4. Pigeon shooters are another group profiled. How well does Blechman manage to keep his liberal bias from coloring his account of the pigeon shoot that he attended? He announces "I find shooting any animal for target practice repellent", but participates in the event anyway, and is even upset when he doesn't kill a pigeon. What causes his confusion? What do you think of Bubbenmoyer's tirade against the "animalists" on pages 94-95? Are any of his arguments valid? Do urban animal activists have a right to impose their values on rural hunters? Is there a moral difference between shooting deer and shooting pigeons?
5. Blechman includes a brief history of how the passenger pigeon became extinct in the chapter about Dave Roth, a man who devotes his life to trying to eradicate pigeon poisoning. Is he trying to suggest the possibility that today's pigeons might become extinct? Do you think modern opinions about hygiene and sanitation might lead to a desire to exterminate pigeons entirely? Speaking of hygiene and sanitation, how is it possible for Dave Roth to live the way he does? Should certain standards of cleanliness be imposed for the good of the community, or should a live and let live attitude prevail?
6. Compare Roth's methods of controlling pigeon populations with those of the bird control experts profiled in the next chapter. Will the war on pigeons in Trafalgar Square ever result in a victory using the current methods (banning pigeon feeding, patrolling the area with a falconer)? Why don't all cities and governments adopt the Basel/PiCAS model to humanely regulate their pigeon populations? Who benefits from using traditional methods?
7. "Pigeons overbreed when people overfeed", is one expert's opinion on why pigeons overpopulate urban areas. Certainly, compulsive feeders like Sally Bananas (who distributes 40-50 pounds of birdseed a day in Manhattan) are part of the problem. Is this merely eccentricity taken too far, or criminal behavior? Should laws prevent citizens from feeding wild birds? Where does charity end and compulsive behavior begin?
8. "Mike and Me" chronicles Blechman's attempts to interview Mike Tyson, championship boxer and pigeon fancier. Although he is unsuccessful, he gives an overview of Tyson's long-term involvement with pigeons. How, if at all, did this information change your opinion of Mike Tyson? Does this chapter fit in with the rest of the book? Are there any similarities between Mike Tyson and any of the other pigeon afficianadoes profiled in the book?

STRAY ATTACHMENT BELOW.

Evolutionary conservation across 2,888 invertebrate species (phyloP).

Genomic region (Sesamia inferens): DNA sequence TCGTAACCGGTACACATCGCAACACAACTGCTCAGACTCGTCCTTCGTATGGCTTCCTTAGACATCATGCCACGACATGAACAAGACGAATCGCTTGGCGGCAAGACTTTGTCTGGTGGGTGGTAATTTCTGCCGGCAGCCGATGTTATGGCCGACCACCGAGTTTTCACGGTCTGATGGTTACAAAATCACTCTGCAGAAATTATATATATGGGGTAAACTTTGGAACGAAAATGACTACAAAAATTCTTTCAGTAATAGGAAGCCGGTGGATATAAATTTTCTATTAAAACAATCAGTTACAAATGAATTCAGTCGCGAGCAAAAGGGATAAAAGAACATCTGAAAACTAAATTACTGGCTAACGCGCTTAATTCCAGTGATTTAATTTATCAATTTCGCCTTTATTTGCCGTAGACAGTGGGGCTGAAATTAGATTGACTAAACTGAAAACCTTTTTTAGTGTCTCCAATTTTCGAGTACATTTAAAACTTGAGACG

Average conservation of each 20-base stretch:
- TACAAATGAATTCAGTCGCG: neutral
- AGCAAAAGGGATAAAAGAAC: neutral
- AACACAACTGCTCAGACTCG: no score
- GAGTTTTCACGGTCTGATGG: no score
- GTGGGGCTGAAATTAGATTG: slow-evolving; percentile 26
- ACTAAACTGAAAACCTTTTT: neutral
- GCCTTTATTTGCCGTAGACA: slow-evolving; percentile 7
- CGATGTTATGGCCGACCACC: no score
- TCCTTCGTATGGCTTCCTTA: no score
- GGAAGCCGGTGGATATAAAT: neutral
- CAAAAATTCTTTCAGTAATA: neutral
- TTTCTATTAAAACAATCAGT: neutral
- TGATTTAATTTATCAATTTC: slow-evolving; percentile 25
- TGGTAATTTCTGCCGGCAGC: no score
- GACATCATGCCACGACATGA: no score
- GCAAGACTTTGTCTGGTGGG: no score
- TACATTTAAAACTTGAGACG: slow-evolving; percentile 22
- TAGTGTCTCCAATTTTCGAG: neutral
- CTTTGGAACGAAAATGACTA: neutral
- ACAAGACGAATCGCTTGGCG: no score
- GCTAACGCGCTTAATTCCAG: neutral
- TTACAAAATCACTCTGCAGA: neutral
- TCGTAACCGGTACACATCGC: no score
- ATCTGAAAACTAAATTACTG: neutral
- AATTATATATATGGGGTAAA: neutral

9. Killing pigeons was covered in the chapter on pigeon shoots, and it is also covered in the chapter on the Palmetto Pigeon Plant, which processes squabs for the food service industry. How are the two chapters different? Does the author change his tone when he describes the factory as opposed to the shooting grounds? Do Kee Bubbenmoyer and Tony Barwich share any characteristics? Is there a moral difference between killing adult pigeons for sport and slaughtering 7,000 baby pigeons a week for profit?
10. At the end of "The Breast Farm" chapter, the author goes to the company kitchen and samples the product. How do you feel about the juxtaposition of the tour of the killing floor and the tasty snack of squab he enjoys immediately afterwards? Was the inclusion of the pigeon pot pie recipe a jarring note or the natural conclusion to the squab processing narrative?
11. Although Orlando's year of pigeon racing ends disappointingly, he is only briefly depressed. Almost immediately, he begins to plan for next year. His whole life is planned around his pigeons; moving to Tampa would mean pigeon racing year-round. Why would anyone live their life in such a way? Even if he won all the races he entered, would it be worth sacrificing a "normal" life for? Do you think the author's organization of this books by the seasons of pigeon racing works for this topic? Could he have organized the material another way ?
12. Blechman ends his book with his trip to London to attend a dinner in honor of the pigeons who served the British military in wartime through the centuries. Earlier chapters included stories of how pigeons saved lives by managing to get vital messages through enemy lines; this chapter includes one more. Why do you think he chose to end the book on this note? Has your opinion of "rats with wings" changed after reading "Pigeons?"
13. The author does not deny that pigeon droppings are unsightly and unsanitary, but nonetheless, he has become a pigeon cheerleader by the end of the book. Overall, how effective is Blechman in conveying his growing admiration for pigeons? Did his writing bring the birds and their admirers, whether racers, breeders or feeders, alive for you? What are the good and bad points of pigeon obsession overall?